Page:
Meanwhile, Kaela Little, who started all 22 matches in goal during her rookie season, was chosen as the team’s Most Valuable Freshman, the third time a Fighting Irish goalkeeper earned the award, joining Renola in 1993 and Erika Bohn in 2002. Both Renola and Bohn went on to backstop Notre Dame to national titles in 1995 and 2004, respectively, with Bohn earning NCAA College Cup Most Outstanding Defensive Player honors after turning aside three penalty kicks in the title match victory over UCLA (two in the decisive shootout).
TUCKER MAKES HISTORY
Tucker’s double honors at the Notre Dame women’s soccer awards banquet served as a precursor to the massive haul she earned at the Fighting Irish athletic department’s 13th annual awards show known as the O.S.C.A.R.S. (Outstanding Student-Athletes Celebrating Achievements & Recognition Showcase), which took place April 30 at Purcell Pavilion.
Tucker became the first student-athlete in Notre Dame athletics history to earn all four of the school’s major athletics honors in the same year, collecting the Byron V. Kanaley, Francis Patrick O’Connor, Athletics Community Champion and Top Gun awards.
The Kanaley Award is the most prestigious award given to a Fighting Irish student-athlete and has been given annually since 1926 to senior monogram athletes who have been most exemplary as both students and leaders, as chosen by the University’s Faculty Board on Athletics. Tucker is the ninth women’s soccer player to receive the award, and the first since Lauren Fowlkes in 2010-11.
The O’Connor Award was first presented in 1993 and honors male and female student-athletes who best display the total embodiment of the true spirit of Notre Dame, as exemplified by their contributions to their respective teams. To be considered, student-athletes must possess the qualities of caring, courage, confidence, encouragement, humility, honesty, humor, kindness and patience — traits attributed to the award’s namesake Pat O’Connor (a former student-athlete who passed away in 1973 following his freshman year). Tucker is the fourth women’s soccer player to garner this accolade and the first since Ellen Bartindale in 2010-11.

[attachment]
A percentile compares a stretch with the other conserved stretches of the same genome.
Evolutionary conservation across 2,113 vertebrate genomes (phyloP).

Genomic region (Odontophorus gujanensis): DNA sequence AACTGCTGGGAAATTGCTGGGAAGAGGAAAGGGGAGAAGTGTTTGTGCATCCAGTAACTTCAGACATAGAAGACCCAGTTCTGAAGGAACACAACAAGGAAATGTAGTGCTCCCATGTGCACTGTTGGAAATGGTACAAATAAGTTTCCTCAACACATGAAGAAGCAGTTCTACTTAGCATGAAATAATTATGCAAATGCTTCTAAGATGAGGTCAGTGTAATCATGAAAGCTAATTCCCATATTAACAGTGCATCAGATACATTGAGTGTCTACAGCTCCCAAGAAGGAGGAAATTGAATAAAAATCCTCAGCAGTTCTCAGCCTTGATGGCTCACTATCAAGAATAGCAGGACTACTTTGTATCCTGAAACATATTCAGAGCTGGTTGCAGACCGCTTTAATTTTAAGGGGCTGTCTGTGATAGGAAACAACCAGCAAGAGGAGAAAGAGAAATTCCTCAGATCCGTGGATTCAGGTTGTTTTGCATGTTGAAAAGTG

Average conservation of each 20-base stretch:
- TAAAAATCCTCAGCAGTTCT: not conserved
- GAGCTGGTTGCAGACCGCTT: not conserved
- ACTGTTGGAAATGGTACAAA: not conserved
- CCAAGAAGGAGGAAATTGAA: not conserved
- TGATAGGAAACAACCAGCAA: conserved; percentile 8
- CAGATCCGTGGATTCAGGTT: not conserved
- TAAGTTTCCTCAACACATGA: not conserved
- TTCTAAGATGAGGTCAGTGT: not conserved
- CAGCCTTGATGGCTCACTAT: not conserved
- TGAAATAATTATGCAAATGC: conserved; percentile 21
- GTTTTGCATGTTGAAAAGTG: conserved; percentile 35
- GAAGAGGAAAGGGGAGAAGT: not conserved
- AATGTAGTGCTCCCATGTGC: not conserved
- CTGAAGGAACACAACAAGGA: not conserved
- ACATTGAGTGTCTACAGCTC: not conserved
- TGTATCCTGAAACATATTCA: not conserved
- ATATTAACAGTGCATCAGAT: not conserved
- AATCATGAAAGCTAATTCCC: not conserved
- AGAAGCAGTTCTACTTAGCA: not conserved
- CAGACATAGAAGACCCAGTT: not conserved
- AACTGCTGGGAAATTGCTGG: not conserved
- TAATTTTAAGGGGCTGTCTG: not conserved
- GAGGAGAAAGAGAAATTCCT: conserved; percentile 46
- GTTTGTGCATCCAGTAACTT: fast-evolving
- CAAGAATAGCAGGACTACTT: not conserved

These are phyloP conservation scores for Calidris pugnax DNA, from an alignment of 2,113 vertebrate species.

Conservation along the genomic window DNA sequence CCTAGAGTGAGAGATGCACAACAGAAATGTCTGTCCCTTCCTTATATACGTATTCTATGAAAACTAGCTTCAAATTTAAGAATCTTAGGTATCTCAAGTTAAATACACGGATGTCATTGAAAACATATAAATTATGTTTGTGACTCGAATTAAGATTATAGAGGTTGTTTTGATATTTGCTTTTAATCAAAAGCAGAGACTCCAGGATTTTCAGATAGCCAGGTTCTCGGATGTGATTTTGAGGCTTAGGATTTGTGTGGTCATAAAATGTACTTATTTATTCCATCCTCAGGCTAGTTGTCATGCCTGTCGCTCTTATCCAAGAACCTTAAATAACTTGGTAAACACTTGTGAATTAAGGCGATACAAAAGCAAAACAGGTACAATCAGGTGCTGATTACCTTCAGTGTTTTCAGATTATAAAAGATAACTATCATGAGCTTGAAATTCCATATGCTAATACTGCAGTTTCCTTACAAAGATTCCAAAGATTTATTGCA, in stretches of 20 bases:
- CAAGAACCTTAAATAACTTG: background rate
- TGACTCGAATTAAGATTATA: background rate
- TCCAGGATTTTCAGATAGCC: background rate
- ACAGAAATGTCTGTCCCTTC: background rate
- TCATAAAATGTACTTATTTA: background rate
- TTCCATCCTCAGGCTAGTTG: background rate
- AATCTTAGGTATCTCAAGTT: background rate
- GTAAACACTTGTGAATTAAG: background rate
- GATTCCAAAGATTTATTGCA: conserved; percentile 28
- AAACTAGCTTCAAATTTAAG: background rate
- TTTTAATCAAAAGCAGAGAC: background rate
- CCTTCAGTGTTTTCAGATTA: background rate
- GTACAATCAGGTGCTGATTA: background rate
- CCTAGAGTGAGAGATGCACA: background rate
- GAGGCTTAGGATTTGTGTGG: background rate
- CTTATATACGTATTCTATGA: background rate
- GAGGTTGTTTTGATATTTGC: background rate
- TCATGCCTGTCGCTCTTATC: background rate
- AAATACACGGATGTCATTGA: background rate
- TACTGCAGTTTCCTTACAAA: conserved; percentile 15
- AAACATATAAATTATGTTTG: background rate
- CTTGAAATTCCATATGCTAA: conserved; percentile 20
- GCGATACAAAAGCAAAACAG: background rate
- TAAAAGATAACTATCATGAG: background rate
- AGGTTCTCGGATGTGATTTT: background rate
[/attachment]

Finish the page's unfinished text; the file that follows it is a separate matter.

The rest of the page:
The Athletics Community Champion Award was established in 1999 to recognize the contributions of Notre Dame student-athletes to the University community and the community at large, embodying the spirit of leadership, commitment and selflessness. Conferring this award recognizes student-athletes who “study for the sake of learning, give for the sake of giving, and understand that personal accomplishment is never achieved alone.” Tucker is the fifth women’s soccer player chosen for this award, and the first since Lindsay Brown in 2010-11.
The Top Gun Award has been given annually since 1993 to a graduating senior student-athlete with the highest cumulative grade-point average and who has competed with an intercollegiate team for at least three years. Tucker is the second women’s soccer player to receive this honor (along with Vanessa Pruzinsky in 2002-03) and she joins Pruzinsky and men’s cross country/track & field athlete Nate Andrulonis (2000-01) as the only Top Gun Award recipients to post a 4.0 cumulative GPA during their academic careers at Notre Dame.
Along with her exploits in the classroom and on the soccer pitch, Tucker has donated an incredible amount of time to numerous local, regional and even national community service projects, in addition to being an active contributor in several campus groups, both inside and outside the Notre Dame athletics department. She has been extremely involved in the Irish Fight For Life program, which brings together teams and student-athletes with a patient in the pediatric Hematology/Oncology unit at South Bend’s Memorial Hospital, providing the patients and their families with support as they undergoing treatment for various types of cancers.
Tucker also has participated in the Adopt-a-Family, Ronald McDonald House, Pediatric Christmas Party and Perley Elementary Tutor programs. What’s more, she has taken part in meet-and-greet events at local area middle schools, as well as soccer clinics throughout the South Bend area, notably with Michiana Special Olympians. In addition, Tucker is part of the Notre Dame Tax Assistance Program, which annually goes out into the South Bend and surrounding communities to help low-income and disabled citizens with the preparation of the tax returns.
On campus, Tucker is highly invested in helping younger Notre Dame students reach their goals through the Notre Dame Peer Advisor Program, in which she meets with 50 freshmen to discuss their academic progress and social concerns. Within Notre Dame’s top-ranked Mendoza College of Business, Tucker also served two years as a teaching assistant in two courses — Managerial Economics and Information Technology Management. Most notably, Tucker has been an active member of two highly-regarded Notre Dame student-athlete groups — the Rosenthal Leadership Academy and the Student-Athlete Advisory Council (SAAC).
Thus it was no surprise when Tucker also was chosen to receive one of Notre Dame’s top student leadership awards, the Ray Siegfried Award for Leadership Excellence, at the University’s Student Leadership Awards Banquet last month. The Siegfried Award is given to a graduating senior who exemplifies the qualities for which the late former Notre Dame trustee Ray Siegfried (’65), was known — leadership, generosity, devotion to the Catholic faith and an affinity for athletics. Tucker is the first women’s soccer player to receive the award, which was established in 2006.
NOTRE DAME WELL-REPRESENTED AT U.S. UNDER-20 CAMP
Andrews, Roccaro and sophomore defender Katie Naughton will be headed to southern California this weekend to take part in the latest United States Under-20 Women’s National Team camp, which will be held May 11-18 at the U.S. Olympic Training Center in Chula Vista, Calif.